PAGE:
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In order to understand how a child learns their first language, psychology has been widely studied over the past 10 years. This is why the study of the innate has been the focus of this branch of psychology. The primary proponent of the inherent hypothesis, Noam Chomsky, claims that a kid picks up their first language from others around them. However, he cannot quickly rectify his structure because the speech of those around him does not use error-free language. As a result, this necessitates the development and acquisition of a priori knowledge about the structure in terms of space, time, and semantics. This makes use of memory constrains, perception abilities, learning mechanisms, and motor abilities (Clark, Carpenter, & Just, 2014).
This essay aims at examining the psychology of language development in children through a number of mechanisms, space, time, and semantics. Furthermore, the essay will delve on the analysis of a reaction paper, based on Hebert H. Clark.
In learning English expressions of time and space, the child acquires these expressions by learning how to apply them to a priori knowledge about what he knows about time and space. Since the child lives in then planet earth, it’s imperative that the child learns to manipulate his space in bid to learn since he possesses a given perceptual apparatus and he revolves around in a characteristic manner. Therefore, it’s worth noting that the child knows more information about space and time before he starts learning English words for space and time. The acquisition of these words is determined by the previous cognitive development (Clark, Carpenter, & Just, 2014).
Additionally, when the child is born onto the world with gravitational force, he is endowed with biological structures such as ears, eyes, and an upright posture. These structures attribute to the development of a perceptual space, P-space which has defined properties. Afterwards, the child learns how to apply English spatial terms to the P-space which determines how quickly and what he learns. Also, P-space should be synched with the concept of space underlying the English terms, L-space and used to describe the locations of the objects in space, as the author says, the properties of P-space are strikingly close to the properties of linguistic system the speaker of English uses in describing the location of the objects in space (Clark, Carpenter, & Just, 2014). This aids in the knowing the two types of hypotheses about language and language acquisition that is, the complexity and the correlation hypotheses. Complexity hypothesis is vital for the development of psycholinguistics which gives the order of acquisition of English spatial terms based on their rule of application. This rule must be applied in language development, for instance the term Tall, only applies for vertical objects. The innate characteristic of human organisms sets a process in which a child acquires spatial terms by manifesting semantic universals, for instance in German adjectives (Clark, Carpenter, & Just, 2014).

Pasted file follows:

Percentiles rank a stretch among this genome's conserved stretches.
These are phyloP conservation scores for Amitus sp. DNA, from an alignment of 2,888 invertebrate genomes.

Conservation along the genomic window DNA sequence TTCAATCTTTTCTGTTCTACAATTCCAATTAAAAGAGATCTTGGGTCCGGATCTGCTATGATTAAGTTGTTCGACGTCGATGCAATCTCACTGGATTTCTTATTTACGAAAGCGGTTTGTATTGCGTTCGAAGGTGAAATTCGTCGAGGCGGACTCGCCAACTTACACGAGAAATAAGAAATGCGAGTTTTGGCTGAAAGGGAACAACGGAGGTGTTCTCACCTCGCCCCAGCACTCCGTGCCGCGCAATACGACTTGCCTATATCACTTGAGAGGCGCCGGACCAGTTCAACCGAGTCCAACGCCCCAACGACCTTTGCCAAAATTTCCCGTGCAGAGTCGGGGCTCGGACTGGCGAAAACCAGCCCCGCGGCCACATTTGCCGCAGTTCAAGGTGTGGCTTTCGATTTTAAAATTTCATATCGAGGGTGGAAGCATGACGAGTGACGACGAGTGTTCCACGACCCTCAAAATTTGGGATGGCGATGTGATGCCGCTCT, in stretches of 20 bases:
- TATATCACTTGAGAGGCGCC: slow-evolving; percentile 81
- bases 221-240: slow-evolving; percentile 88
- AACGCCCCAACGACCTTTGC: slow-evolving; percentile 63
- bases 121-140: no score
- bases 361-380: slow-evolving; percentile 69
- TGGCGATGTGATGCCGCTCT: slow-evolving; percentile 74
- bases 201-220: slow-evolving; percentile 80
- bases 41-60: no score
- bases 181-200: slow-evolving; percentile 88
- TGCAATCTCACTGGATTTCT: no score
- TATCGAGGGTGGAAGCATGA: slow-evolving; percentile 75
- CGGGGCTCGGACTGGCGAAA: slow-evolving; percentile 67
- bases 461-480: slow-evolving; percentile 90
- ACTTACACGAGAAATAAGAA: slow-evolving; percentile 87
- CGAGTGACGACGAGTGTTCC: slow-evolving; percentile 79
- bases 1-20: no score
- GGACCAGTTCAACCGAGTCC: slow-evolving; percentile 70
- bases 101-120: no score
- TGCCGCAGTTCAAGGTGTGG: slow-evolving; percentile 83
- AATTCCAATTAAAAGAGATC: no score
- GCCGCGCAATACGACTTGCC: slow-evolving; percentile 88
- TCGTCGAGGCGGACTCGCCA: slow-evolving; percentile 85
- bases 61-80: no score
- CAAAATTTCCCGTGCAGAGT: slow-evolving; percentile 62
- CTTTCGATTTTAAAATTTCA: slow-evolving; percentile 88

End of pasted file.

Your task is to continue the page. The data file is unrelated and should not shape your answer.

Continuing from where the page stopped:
On the other side, the P-space and L-space have a number of properties that underlie English spatial expressions which can be derived from linguistic considerations. The man’s P-space can be described in line with gravity and the nature of the earth. Also, to locate an object, directions, planes, lines, and reference points are used in P-space. As such, asymmetries of perceptual space are also considered (Clark, Carpenter, & Just, 2014). The L-space needs the notion point of the object in the English prepositions and adjectives. For instance, above and below and also dimensions of a particular object in English can be used. Furthermore, time as a spatial metaphor plays a significant role in language development by giving a systematic analysis between time and space have in common about cognitive development (Clark, Carpenter, & Just, 2014).
Clark, H. H., Carpenter, P. A., & Just, M. A. (2014, June). “Understand" this perceptual experience without ac—. In Visual Information Processing: Proceedings of the Eighth Annual Carnegie Symposium on Cognition, Held at the Carnegie-Mellon University, Pittsburgh, Pennsylvania, May 19, 1972 (p. 311). Academic Press.
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